Wilson "Don Budge" Tennis Racket: In 1938, American amateur Don Budge became the first player to win the singles title in the four major tournaments -- Wimbledon, French Championships, U.S. Nationals and Australian Championships -- in the same year. Writer Alison Danzig coined the term "Grand Slam" to describe Budge's feat. A steady force in men's tennis during the late 1930s, he made a comeback after a major World War II injury. Budge won his last title, U.S. Clay Court Championships, in 1955. There was, in fact, no name more associated with tennis than Don Budge, and it was quite natural that Wilson would issue a racket bearing his name. I was given this in about 1956 by my Aunt Helen, along with a complete set of Tennis Whites. This is all part of one of the strangest social experiments of all time. For some unknown reason, the City of Pittsburgh thought that tennis would be an alternative to juvenile delinquency; accordingly, courts were built in poor neighborhoods (like mine) and instruction was made available for all. I thought that this was a very nice idea. I really wasn't going to be a delinquent, but tennis got me in touch with some very nice people. I certainly don't think that the city's money was wasted.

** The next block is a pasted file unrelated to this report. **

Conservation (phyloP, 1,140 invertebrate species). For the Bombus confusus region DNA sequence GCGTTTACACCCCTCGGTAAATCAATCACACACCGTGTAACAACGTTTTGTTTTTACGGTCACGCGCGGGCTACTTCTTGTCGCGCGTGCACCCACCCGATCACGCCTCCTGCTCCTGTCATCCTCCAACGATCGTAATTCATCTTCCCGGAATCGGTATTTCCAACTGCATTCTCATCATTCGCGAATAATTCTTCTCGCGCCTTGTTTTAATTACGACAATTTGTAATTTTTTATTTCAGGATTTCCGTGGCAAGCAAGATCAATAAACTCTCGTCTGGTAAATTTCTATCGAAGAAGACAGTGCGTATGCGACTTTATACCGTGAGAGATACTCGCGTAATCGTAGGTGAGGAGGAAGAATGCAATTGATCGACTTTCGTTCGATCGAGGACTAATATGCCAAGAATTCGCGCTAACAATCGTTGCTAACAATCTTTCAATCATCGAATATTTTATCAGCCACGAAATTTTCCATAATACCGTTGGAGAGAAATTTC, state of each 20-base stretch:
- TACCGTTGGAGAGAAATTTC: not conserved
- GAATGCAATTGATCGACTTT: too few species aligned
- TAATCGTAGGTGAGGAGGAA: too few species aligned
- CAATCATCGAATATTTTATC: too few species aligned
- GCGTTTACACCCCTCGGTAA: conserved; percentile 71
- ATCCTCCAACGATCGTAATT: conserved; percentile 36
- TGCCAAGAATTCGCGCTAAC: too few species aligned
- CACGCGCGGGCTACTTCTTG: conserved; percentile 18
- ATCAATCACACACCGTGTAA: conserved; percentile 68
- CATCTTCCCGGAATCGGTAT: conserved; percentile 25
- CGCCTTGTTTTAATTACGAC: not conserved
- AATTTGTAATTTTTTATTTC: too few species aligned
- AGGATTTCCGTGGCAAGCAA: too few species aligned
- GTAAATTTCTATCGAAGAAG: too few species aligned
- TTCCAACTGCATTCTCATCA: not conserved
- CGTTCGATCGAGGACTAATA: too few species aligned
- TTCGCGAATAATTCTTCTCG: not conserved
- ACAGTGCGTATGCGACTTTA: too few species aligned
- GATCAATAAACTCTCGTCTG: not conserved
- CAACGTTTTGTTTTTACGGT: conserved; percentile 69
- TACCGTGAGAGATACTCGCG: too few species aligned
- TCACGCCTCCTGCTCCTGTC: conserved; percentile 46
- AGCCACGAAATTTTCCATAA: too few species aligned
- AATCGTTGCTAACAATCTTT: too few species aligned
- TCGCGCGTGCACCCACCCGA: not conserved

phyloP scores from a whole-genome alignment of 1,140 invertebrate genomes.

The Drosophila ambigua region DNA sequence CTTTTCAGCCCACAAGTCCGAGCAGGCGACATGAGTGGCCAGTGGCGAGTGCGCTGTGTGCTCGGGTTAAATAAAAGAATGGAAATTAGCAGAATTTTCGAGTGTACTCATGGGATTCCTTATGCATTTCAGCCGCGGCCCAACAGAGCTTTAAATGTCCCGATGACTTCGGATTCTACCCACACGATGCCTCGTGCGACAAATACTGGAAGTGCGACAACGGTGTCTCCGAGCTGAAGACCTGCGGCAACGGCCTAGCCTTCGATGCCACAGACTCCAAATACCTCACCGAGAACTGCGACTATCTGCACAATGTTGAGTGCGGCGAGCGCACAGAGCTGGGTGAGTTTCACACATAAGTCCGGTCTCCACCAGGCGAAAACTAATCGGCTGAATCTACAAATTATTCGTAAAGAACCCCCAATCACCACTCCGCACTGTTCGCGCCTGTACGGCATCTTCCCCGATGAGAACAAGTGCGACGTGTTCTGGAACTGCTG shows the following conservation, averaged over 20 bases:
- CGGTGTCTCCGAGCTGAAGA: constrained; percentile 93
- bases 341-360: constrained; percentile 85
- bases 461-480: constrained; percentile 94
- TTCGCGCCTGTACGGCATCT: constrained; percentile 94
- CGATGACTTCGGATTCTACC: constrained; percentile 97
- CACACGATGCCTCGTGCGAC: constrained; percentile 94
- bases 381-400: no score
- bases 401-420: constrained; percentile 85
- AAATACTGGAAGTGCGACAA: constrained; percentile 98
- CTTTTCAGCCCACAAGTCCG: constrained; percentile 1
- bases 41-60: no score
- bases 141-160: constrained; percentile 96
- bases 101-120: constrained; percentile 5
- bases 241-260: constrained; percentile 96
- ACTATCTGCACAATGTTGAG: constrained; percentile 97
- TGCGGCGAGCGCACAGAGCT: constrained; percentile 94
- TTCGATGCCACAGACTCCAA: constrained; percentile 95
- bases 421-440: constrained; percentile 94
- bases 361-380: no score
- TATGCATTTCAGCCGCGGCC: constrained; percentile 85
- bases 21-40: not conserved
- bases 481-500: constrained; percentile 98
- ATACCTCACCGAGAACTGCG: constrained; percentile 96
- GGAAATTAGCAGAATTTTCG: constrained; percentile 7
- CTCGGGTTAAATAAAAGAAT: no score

The Big Bang Carbide Cannon: This is a 155MM Cannon (Introduced in 1958)Mounted on eight heavy duty rubber tractor wheels with a simulated hydraulic lifter. It features an automatic charger mechanism for rapid multiple firing. It is made of cast iron and sheet metal. It is 25 inches long x 7 inches wide x 6.5 inches high. It Weighs 6 lbs.
You may remember these from your childhood. Big Bang cannons have been in continuous production since 1912. They were the SOURCE of the scientific term ( "Big Bang") for the origin of the Universe. Big Bang cannons are fired by putting water in the barrel housing and then adding a measured amount of Bangsite (carbide powder). The powder dissolves in the water creating acetylene gas. The gas is then ignited by a spark....resulting in a safe and ETREMELY LOUD loud BOOM. BIG-BANG® Cannons are made by The Conestoga Company, Inc., which has been based in the Lehigh Valley, Pennsylvania, since its founding in 1912. The Conestoga Company, Inc. has survived two World Wars, the Great Depression, and the high-tech revolution that put out to pasture many similar toys from that simpler age.